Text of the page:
Visitors think of the historic homes and hidden gardens, gas lights and cobblestone streets. But for residents of The Sudbury, Beacon Hill is so much more… wonderful little boutiques, fine meats from Savenor’s, wine shops and coffee shops. It’s an afternoon of antiquing or an evening out at a landmark neighborhood restaurant.
We know. It’s hard to think beyond food, when talking about Boston’s North End. But now the North End need not be a special occasion destination. Just minutes from The Sudbury, you can stroll over for fresh bread or cannoli to take home for dinner or to your favorite restaurant for pizza or pasta anytime. And don’t miss the feasts and festivals that mark summer in the North End.
The lights of the Financial District and Downtown Boston at night are more than one of The Sudbury’s spectacular exclusive views. They’re a right-next-door reminder that walking to work is fast and easy when you live just down the street at The Sudbury.
Charles Bulfinch imagined a neighborhood of businesses and homes, markets and shops when he laid out the streets of the Bulfinch Triangle in 1808. Two hundred years later, this neighborhood finally is living up to its name! From sports, movies, and supermarkets to new construction on Causeway Street leading to Bulfinch Crossing, at the apex of the triangle, this is where Boston is happening today.
There have been markets here since Boston began, from the open stalls of the 1600s to the new, indoor Boston Public Market, just across the street. Haymarket happens on weekends, a farmers market on the Greenway in the summer. Faneuil Hall Marketplace and Quincy Market are busy night and day. Take time to shop for your home, yourself or your friends at the many specialty shops and stalls in the neighborhood… or make a quick stop for take-out on your way home.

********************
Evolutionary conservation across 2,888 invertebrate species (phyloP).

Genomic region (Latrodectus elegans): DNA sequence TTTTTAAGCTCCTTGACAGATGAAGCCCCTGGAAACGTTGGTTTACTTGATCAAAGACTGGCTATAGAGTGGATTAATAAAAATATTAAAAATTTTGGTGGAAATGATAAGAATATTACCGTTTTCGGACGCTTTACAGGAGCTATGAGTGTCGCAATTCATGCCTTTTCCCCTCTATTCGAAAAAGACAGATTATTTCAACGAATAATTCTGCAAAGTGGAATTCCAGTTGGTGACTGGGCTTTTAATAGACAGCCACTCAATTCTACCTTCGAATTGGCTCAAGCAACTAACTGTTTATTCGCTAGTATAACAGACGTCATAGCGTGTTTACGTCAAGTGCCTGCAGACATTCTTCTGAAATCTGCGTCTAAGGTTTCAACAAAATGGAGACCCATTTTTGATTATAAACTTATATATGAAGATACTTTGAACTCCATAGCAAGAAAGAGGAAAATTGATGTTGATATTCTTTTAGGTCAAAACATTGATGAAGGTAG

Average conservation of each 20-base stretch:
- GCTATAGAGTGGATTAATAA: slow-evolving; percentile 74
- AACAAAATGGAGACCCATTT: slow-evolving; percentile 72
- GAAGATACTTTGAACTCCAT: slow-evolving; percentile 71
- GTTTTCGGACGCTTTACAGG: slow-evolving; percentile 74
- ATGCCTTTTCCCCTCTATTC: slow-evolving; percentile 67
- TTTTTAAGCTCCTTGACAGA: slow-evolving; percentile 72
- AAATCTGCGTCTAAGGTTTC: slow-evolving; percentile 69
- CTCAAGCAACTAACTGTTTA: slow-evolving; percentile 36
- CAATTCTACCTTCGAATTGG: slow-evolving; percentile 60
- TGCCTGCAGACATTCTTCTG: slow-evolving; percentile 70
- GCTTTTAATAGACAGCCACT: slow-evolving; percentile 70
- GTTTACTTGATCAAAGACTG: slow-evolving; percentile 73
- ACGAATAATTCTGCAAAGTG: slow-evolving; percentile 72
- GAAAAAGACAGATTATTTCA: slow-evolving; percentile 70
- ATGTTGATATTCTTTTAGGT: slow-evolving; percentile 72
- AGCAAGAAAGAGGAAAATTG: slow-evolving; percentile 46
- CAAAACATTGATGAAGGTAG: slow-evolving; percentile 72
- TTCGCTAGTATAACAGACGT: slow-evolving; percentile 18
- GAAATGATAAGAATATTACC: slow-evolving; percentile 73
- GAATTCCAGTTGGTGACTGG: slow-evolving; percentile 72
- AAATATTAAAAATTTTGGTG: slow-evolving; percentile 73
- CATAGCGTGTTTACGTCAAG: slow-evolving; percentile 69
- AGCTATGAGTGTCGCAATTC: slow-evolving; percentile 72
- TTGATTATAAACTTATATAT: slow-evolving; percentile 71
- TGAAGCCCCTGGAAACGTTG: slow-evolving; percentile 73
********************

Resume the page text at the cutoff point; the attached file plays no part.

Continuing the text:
Boston Common & Public Garden
A swan boat on the lagoon or ice skating on the Frog Pond, Boston Common and Boston Public Garden are year-round destinations for residents of The Sudbury. Beautiful and restorative, they are integral to what living in Boston is really all about. No wonder they are among America’s oldest and most beloved city parks.
Hop on the Harborwalk and go. Go for a ride, a walk, a workout. Go for miles — 43 nearly contiguous miles, to be exact. Go for fun or to clear your head. Go for the fresh air and the harbor views. But go. There is nothing more refreshing or restorative.
Post Office Square Park
If “Financial District” sounds all too cold and businesslike, meet its warm, human side: the park at Post Office Square. Hundreds head to the park on their lunch break. Thousands escape the concrete city by walking along its curved paths and through its arbors. And for 55 lucky Sudbury homeowners, it’s just up Congress Street.